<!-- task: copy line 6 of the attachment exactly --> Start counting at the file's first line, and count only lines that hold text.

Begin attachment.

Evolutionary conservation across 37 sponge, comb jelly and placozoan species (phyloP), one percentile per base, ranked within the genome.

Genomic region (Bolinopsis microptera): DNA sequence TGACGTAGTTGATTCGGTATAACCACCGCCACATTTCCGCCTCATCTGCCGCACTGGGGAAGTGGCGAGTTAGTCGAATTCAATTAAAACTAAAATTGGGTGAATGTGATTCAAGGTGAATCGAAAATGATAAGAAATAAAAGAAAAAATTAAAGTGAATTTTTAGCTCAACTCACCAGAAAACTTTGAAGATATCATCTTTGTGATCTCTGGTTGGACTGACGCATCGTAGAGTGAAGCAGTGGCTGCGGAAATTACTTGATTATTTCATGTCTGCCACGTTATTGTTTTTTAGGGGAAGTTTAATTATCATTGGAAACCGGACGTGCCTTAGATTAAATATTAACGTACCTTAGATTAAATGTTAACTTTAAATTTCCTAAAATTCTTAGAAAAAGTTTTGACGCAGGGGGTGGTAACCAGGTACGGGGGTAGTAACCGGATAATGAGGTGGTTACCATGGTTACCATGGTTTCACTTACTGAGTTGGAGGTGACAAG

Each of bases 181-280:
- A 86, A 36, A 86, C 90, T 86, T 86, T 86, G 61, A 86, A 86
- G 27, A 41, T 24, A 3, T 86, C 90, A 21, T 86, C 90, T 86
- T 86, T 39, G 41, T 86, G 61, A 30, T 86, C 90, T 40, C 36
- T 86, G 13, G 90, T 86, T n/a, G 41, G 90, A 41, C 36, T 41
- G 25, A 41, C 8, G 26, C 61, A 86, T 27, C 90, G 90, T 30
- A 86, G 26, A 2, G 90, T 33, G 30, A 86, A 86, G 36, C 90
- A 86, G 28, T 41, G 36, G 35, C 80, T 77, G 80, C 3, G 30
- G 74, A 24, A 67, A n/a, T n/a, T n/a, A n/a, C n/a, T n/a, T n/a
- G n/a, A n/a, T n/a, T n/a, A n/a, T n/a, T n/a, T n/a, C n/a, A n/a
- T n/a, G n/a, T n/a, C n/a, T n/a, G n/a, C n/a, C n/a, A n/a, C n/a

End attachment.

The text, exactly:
- T 86, T 39, G 41, T 86, G 61, A 30, T 86, C 90, T 40, C 36